On Tuesday a coalition of community groups and city officials rallied at Daley Plaza in downtown Chicago to call for the city council to vote for two new ordinances. The “Keeping the Promise” Ordinance would establish greater oversight of the Chicago Housing Authority when it comes to spending (or not spending) allocated city dollars. The second new ordinance would raise the minimum wage in Chicago to $15/hour.
The issues of affordable housing and minimum wage are as tightly intertwined in Chicago as anywhere. The rally was coordinated by the Chicago Housing Initiative and the Jane Addams Senior Caucus, whose members emceed the event. The crowd was full of seniors impacted by the shortage of affordable housing, families who are not able earn enough on the current minimum wage, and people of all ages who have struggled at the bitter intersections of homelessness, low wages, and disability.
One poignant account of life at such a crossroads came from a woman names Shatara. She could not bring herself to speak to the crowd but allowed her story to be read out loud:
I am a mother, I am a worker, and I’ve been on the waiting list for CHA housing since 2008. I don’t have a doctorate or a master’s degree, but I get up every day and I live a productive life. I work at Walgreen’s. My supervisor has me working 38 hours every week. They keep me working less than 40 hours so they don’t have to provide benefits. I work the night shift and I get off at 12:30 am. I have a daughter…she is seven years old. When I get off work I pick up my daughter from a family member’s house and by the time we get to the place we stay now, it’s often 3:45 am. My daughter basically sleeps on the road. We don’t have a union at Walgreen’s and the pay is minimum wage. After taxes I take home $500 every two weeks. It’s just not enough to pay for housing of our own.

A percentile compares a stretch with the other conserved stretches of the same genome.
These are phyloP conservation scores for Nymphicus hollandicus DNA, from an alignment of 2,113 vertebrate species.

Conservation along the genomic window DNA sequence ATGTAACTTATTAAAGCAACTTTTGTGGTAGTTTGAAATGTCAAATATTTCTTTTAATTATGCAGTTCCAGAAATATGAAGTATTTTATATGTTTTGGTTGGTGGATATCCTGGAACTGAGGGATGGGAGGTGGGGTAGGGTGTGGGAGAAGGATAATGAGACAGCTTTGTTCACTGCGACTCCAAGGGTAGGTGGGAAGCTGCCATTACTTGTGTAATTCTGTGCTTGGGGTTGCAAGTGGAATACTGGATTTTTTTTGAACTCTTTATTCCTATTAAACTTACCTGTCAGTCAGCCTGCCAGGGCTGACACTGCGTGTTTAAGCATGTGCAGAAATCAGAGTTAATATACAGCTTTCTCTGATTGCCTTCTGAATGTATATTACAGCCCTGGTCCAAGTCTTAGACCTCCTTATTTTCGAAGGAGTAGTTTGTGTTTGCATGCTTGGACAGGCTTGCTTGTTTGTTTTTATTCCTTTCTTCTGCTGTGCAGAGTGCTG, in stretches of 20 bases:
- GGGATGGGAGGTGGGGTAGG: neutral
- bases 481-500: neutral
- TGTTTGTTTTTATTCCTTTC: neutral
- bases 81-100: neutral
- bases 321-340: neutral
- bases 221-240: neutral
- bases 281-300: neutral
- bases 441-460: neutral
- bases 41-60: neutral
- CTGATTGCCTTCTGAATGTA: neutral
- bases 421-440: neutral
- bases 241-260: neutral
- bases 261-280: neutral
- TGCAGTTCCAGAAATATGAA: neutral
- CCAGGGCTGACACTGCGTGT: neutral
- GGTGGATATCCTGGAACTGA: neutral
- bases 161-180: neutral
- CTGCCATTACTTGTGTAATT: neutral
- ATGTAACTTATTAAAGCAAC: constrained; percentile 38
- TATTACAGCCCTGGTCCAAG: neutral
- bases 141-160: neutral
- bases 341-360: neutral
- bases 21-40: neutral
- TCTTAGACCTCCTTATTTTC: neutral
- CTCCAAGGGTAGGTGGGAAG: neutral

From November of 2012 to March of 2014 we were homeless. Some nights I slept in my truck while my daughter stayed with a family member. We ended up finding a room to stay at a homeless shelter on the South Side. At least the shelter gave us a place to be a family and to be together even if it wasn’t a place of our own. Currently we stay at a room in a friend’s house after last spring our time ran out at the shelter. Even after waiting for six years there’s still no help from the CHA but I still dream of having a stable place of my own to raise my daughter. She deserves that.”
So far, 22 aldermen have signed on to support the Keeping the Promise ordinance and 22 have signed on to the ordinance to raise the minimum wage to $15. Ten are signatories on both.
Shatara wished the gathered aldermen and officials to know that families like hers need the help and she knows the CHA can offer. “We need better policies to hold CHA accountable to their mission of providing housing to families like [Shatara’s] who are trying to survive on the minimum wage. We need policies to provide acknowledgement and encouragement, to let families know it’s paying off, that there’s a way out and a way up. Families like Shatara’s need to know that someone sees them,” said Leah Levinger, executive director of the Chicago Housing Initiative.
At this point, it is unclear when the full city council with vote on either ordinance.
Last month, Mayor Rahm Emanuel signed an executive order requiring city contractors to pay employees $13/hour by 2018. However, this ordinance sponsored by the aldermen would raise the minimum wage to $15 for all Chicago workers. Large corporations would have to raise their wages within a year and small businesses would have several years to scale up their pay. “It allows neighborhoods to reap the benefits of increased wages for their workers, so that four years later they’re able to afford the pay increase,” said Anna Marin, healthcare and economic justice organizer of the Jane Addams Senior Caucus.